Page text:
I was born in Lagos, Nigeria and from a very young age I have always been politically conscious. I think my biggest source of political awareness came from listening to my mum, uncle and Dad debate politics in our living room every weekend. These conversations made me read Newspapers and watch the news because I wanted to understand the things they said, I therefore always excelled in Social Studies and Current Affairs in primary school. I followed these interests through high school and college as I confronted and experienced in real time Nigeria’s struggle with development.
I completed College with a First Class in Economics and was lucky to get a full scholarship to study International Development at the London School of Economics (LSE) – one of my best experiences till date. Studying at the LSE provided me with great exposure and made me understand the interactions between social, political and economic factors which affect development. It should therefore come as no surprise that this blog was launched after I handed in my dissertation at the LSE, I became more intellectually curious and I needed an outlet to articulate my views on critical development issues and also engage others. Needless to say, this blog has served this purpose and has also become a platform where I share valuable career information for those in the field of International Development.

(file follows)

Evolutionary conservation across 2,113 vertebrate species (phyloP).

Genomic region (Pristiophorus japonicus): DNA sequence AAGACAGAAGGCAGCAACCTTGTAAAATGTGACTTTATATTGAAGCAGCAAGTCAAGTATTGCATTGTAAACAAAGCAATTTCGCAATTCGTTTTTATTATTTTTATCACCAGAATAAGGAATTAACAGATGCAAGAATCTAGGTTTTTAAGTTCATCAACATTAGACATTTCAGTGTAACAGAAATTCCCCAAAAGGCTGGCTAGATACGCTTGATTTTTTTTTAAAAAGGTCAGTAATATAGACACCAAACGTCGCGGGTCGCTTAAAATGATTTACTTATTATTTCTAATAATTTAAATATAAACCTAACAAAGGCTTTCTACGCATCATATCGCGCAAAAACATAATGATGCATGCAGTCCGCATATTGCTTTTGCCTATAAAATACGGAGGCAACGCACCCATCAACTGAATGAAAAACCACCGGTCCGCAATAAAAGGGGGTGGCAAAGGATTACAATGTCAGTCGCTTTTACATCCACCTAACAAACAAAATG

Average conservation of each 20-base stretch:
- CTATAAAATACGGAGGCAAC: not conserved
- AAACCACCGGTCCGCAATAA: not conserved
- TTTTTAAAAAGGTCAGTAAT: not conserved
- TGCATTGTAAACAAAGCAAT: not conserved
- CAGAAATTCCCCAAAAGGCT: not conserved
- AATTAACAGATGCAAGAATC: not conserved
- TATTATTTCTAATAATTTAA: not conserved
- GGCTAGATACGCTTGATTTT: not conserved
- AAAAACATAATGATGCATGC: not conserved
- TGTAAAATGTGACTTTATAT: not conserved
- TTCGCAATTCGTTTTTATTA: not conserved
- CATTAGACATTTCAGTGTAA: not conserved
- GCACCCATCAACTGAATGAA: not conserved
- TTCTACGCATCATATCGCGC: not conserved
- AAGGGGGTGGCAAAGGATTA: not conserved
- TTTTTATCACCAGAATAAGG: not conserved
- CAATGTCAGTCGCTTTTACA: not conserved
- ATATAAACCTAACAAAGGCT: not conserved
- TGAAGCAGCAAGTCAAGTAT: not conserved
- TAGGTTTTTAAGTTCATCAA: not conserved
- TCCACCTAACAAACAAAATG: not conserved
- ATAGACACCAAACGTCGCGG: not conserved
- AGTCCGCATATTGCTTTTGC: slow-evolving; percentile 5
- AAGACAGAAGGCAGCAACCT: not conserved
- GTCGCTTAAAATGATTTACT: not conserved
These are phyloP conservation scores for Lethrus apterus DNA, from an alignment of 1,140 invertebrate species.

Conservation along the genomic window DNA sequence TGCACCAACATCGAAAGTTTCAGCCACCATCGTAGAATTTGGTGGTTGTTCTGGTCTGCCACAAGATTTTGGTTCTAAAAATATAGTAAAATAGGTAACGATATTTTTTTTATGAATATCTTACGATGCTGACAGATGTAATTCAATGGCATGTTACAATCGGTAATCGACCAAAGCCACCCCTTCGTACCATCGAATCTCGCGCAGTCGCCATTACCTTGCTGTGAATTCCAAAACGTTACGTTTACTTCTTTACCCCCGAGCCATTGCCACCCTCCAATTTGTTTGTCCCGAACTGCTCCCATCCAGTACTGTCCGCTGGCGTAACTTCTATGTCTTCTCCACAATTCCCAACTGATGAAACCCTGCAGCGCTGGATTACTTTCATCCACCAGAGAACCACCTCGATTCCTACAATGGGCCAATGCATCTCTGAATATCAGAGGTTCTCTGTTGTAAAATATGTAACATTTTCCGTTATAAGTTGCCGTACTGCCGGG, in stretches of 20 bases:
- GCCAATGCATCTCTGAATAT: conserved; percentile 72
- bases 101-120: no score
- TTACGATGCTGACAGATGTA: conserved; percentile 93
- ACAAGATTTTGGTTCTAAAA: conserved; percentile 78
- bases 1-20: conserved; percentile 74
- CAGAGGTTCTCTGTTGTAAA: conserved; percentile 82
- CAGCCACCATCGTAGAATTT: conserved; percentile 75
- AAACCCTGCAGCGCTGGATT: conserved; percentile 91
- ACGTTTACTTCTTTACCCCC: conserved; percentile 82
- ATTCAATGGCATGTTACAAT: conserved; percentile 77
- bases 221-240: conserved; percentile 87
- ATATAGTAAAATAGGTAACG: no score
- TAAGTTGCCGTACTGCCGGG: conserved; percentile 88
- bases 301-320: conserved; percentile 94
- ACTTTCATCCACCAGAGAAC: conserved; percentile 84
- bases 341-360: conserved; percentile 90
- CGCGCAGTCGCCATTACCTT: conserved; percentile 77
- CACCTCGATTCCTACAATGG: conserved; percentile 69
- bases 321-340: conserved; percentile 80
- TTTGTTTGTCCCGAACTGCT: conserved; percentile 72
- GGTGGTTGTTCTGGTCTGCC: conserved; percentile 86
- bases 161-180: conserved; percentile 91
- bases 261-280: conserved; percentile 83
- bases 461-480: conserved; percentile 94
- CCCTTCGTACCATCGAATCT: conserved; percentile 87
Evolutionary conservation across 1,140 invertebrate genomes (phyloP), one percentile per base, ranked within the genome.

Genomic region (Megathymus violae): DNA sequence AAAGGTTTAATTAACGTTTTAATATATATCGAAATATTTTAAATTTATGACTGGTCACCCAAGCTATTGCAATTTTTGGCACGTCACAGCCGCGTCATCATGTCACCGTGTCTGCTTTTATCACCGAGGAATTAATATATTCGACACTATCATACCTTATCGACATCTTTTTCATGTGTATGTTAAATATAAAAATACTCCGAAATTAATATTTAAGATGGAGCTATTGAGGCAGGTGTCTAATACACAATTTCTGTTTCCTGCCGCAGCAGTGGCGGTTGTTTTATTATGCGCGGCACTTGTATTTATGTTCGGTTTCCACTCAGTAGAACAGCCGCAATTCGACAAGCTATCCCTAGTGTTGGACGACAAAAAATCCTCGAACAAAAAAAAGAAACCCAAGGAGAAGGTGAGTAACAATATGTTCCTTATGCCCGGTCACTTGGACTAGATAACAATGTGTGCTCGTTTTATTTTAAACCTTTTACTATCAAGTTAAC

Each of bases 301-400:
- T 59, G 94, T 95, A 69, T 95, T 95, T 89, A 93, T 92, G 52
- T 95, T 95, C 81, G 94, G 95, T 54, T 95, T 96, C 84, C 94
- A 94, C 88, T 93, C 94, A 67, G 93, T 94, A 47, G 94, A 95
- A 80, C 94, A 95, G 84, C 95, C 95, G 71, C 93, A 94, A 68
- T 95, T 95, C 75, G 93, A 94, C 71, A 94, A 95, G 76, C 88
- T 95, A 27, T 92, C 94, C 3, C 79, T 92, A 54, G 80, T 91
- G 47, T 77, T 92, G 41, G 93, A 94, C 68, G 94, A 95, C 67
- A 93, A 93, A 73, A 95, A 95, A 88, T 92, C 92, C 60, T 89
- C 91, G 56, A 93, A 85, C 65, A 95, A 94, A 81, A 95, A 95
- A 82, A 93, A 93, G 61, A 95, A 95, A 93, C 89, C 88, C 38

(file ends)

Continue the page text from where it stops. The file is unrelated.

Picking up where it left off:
The geographic scope of issues on the blog has also expanded to include non-Nigerian issues because having lived and worked in various cities in Ghana, Nigeria, the UK and the US and visited many others, I see myself as a global citizen. As such, I try to analyse critical global issues especially the extent to which they affect Africa.
Since the LSE, I have spent my career working with global organisations focused on private sector development in Africa and my experience has been nothing short of eye-opening. In my short life time, I am yet to learn of any country that achieved real economic growth and long-term development through foreign aid or natural resource dependence; however, there are tons of empirical evidence- from China to Singapore to South Korea – of countries that have managed to eliminate poverty and build prosperity through a vibrant private sector. This explains why I have dedicated my career to understanding how the private sector in Africa can be development to create economic prosperity and social wealth.
In September 2018, I begin an Mphil in Development Studies at the University of Oxford, England. My goal is to engage more deeply with some of these issues I already discussed with a particular focus on ‘Innovation Policy and Industrialization‘. The world is currently undergoing the fourth industrial revolution and there is no reason why Africa should be left behind like it has always been. I want to use my research to re-imagine new and improved ways through which African countries can leverage innovation policy to achieve industrialization.